Merrill Egorin, world-renowned researcher, led the fight in finding drugs for battling cancer
Helen Spiker still remembers the days when Dr. Merrill Jon Egorin would bring in local students, ranging from kindergarten through high school, to the laboratory at the University of Maryland Cancer Center. He wanted the youngsters to see firsthand the world of research and the endless opportunities it presented to humanity’s future.
“He was wonderful with them. To bring it to their level was simply pure genius,” said Ms. Spiker, who worked with Dr. Egorin for 25 years at the center. “He was really quite a person, the biggest mentsch you’d ever want to meet. He contributed so much to the community.”
A Baltimore native, Beth Am congregant and former Reisterstown resident, Dr. Egorin died in Pittsburgh Aug. 7 from multiple myeloma, a type of blood cancer that occurs in bone marrow. He was 62.
As co-leader of the University of Pittsburgh Cancer Institute’s Molecular Therapeutics and Drug Discovery Program, he was involved in developing medicines to ease the suffering of cancer patients. He was also a beloved teacher and mentor to countless medical students and associates, according to Ms. Spiker and others.
“Dr. Egorin was widely recognized as a passionate and dedicated mentor,” said Dr. Nancy E. Davidson, director of the University of Pittsburgh Cancer Institute. “His commitment to cancer patients, his laboratory, his students and the cancer institute will be greatly missed.”
A Johns Hopkins intern and resident from 1973 to 1975, Dr. Egorin received his undergraduate and medical degrees from Hopkins and worked under Dr. Victor A. McKusick, the late professor of medical genetics and medicine at Hopkins who is widely considered the father of clinical medical genetics.
“[Dr. Egorin] was a very special guy,” said Dr. Nicholas R. Bachur Sr., who served as a mentor to Dr. Egorin. “He came to me in ’66 or ’67 when he was a student at Hopkins. We had just opened the Baltimore Cancer Research [Center], and Merrill came in and wanted to do some research work. He was a nice little kid, so we brought him on. His attitude and spirit were very unusual. He had a very gentle smile and ways of making certain things humorous.”
During the 1970s, Dr. Egorin was trained in medical oncology and pharmacology at the Baltimore Cancer Research Center, which today is the University of Maryland Greenebaum Cancer Center.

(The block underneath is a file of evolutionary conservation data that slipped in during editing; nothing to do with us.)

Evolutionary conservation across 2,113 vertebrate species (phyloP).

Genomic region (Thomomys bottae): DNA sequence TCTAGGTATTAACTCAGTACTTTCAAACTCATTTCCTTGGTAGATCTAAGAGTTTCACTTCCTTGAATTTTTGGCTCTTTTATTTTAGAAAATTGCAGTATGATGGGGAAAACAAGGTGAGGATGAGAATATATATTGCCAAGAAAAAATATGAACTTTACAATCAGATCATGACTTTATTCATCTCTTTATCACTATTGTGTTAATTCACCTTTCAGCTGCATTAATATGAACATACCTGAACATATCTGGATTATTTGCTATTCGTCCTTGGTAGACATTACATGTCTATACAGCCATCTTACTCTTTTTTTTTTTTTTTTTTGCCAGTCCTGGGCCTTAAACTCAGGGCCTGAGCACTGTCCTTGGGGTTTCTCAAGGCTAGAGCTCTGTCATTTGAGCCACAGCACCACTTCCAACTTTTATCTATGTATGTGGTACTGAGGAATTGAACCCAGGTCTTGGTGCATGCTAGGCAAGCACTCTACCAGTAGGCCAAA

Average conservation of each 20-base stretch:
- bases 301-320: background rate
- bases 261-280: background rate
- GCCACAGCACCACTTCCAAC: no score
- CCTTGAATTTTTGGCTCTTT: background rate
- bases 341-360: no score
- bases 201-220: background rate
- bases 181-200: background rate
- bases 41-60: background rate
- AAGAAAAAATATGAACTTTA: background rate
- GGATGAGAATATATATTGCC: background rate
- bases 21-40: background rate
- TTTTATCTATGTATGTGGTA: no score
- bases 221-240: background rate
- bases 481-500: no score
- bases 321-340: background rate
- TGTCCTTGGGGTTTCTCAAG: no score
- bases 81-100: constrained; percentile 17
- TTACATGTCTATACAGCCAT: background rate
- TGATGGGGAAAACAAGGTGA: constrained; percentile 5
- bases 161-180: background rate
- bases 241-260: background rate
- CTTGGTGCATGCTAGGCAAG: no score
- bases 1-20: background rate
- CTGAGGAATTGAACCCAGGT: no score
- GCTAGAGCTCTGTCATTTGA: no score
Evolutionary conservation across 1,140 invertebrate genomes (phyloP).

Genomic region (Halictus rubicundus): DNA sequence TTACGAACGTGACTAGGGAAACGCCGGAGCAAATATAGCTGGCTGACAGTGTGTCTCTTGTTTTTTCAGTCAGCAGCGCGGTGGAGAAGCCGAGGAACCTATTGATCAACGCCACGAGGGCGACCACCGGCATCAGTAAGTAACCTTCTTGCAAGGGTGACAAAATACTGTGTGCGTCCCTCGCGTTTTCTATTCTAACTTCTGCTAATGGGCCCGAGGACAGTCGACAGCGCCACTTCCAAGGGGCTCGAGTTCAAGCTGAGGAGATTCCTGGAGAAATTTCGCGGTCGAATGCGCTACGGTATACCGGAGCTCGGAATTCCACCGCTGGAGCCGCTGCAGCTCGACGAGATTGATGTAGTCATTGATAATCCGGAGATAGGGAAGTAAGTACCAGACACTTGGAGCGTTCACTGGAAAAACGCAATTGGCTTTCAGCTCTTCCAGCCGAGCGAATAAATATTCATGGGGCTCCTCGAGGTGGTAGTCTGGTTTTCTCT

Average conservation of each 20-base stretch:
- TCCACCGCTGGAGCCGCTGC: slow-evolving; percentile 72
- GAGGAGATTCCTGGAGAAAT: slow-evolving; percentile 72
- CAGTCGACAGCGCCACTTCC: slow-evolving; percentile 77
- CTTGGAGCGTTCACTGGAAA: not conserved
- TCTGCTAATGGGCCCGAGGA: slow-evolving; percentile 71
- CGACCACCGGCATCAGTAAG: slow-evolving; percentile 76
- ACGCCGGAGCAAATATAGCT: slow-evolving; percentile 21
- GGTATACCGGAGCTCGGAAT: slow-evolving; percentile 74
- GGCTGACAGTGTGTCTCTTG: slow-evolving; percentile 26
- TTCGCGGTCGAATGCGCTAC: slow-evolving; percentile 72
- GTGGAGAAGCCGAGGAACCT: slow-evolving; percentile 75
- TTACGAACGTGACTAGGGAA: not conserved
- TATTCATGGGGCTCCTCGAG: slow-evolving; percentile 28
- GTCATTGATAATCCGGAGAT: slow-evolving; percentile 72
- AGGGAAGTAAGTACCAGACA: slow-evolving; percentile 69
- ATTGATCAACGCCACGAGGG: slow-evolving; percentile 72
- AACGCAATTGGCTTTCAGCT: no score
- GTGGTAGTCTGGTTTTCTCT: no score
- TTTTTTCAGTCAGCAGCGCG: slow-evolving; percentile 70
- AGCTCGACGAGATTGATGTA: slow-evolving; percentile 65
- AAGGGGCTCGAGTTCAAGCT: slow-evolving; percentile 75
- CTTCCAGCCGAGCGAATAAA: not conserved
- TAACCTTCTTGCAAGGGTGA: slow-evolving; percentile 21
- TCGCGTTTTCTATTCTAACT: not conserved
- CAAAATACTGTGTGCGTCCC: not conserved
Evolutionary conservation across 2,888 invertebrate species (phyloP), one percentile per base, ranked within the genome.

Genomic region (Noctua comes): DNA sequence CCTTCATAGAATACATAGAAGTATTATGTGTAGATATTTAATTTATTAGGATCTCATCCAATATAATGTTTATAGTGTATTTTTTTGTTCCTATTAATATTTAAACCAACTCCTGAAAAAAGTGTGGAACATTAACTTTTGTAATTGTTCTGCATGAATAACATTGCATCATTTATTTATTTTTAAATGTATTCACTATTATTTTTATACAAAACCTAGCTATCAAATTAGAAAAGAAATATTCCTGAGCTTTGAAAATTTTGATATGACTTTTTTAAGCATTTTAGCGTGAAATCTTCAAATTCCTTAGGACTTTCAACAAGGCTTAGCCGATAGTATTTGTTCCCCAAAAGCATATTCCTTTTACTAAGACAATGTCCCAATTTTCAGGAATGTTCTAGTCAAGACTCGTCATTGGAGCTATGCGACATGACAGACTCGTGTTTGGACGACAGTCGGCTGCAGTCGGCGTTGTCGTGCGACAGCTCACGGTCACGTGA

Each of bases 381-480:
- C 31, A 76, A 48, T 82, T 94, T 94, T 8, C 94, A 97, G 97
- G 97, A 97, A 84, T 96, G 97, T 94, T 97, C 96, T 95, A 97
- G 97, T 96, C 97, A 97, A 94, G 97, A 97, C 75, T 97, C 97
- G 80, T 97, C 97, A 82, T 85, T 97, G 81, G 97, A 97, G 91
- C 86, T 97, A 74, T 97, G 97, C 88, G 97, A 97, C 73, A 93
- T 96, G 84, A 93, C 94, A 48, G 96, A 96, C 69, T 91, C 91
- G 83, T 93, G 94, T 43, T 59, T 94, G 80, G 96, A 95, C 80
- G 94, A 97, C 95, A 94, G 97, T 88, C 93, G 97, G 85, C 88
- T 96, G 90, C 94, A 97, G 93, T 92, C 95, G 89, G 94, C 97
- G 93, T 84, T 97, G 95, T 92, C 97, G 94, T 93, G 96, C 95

He became a staff physician at the University of Maryland Hospital in 1981 and eventually a professor of medicine, pharmacology and experimental therapeutics and oncology. He served as head of the Division of Developmental Therapeutics of the University of Maryland Cancer Center from 1982 to 1998.
Twelve years ago, Dr. Egorin moved on to the University of Pittsburgh Cancer Institute to lead its clinical and preclinical pharmacology programs. His research centered on the development and application of antineoplastic agents used in chemo- therapy to destroy cancerous cells.
In addition, Dr. Egorin held several editorial positions, including with the Journal of the American Medical Association and the New England Journal of Medicine.
In his spare time, Dr. Egorin enjoyed locally-brewed beers, the Grateful Dead, wearing bowties and the performing arts.
Over the past five-and-a-half years, since being diagnosed with multiple myeloma, Dr. Egorin used his own disease and treatment as teaching tools at the University of Pittsburgh. He even participated in a conference call from his hospital bed last week.
“He loved science and research,” said Ms. Spiker. “He was very passionate about it, and about teaching and getting people into research. He really felt the answer was there.”
Dr. Bachur described Dr. Egorin as “a real giver — a very generous person. He made a lot of important discoveries in his lifetime and revolutionized the use of certain anti-cancer drugs. His findings really paved the way.”
On a personal level, Dr. Bachur said Dr. Egorin was like “a son” to him. “He was just a very fine person with an extraordinary heart,” Dr. Bachur said. “We all received the goodness of his giving.”
Dr. Egorin, who was buried at the Arlington Cemetery-Chizuk Amuno Congregation in Baltimore, is survived by his wife of 41 years, Karen Kantor Egorin; his daughter, Melanie Anne Egorin of Frankfurt, Germany; his son, Noah Egorin of Arlington, Va.; a sister, Sara Egorin Hooper of Baltimore; and four grandchildren.
Contributions in his memory may be sent to University of Pittsburgh Cancer Institute, Fund for Support of Summer Student Research, 5150 Centre Ave., Suite 500, Pittsburgh, Pa.,15232.
(This story was reprinted with permission of the Times.)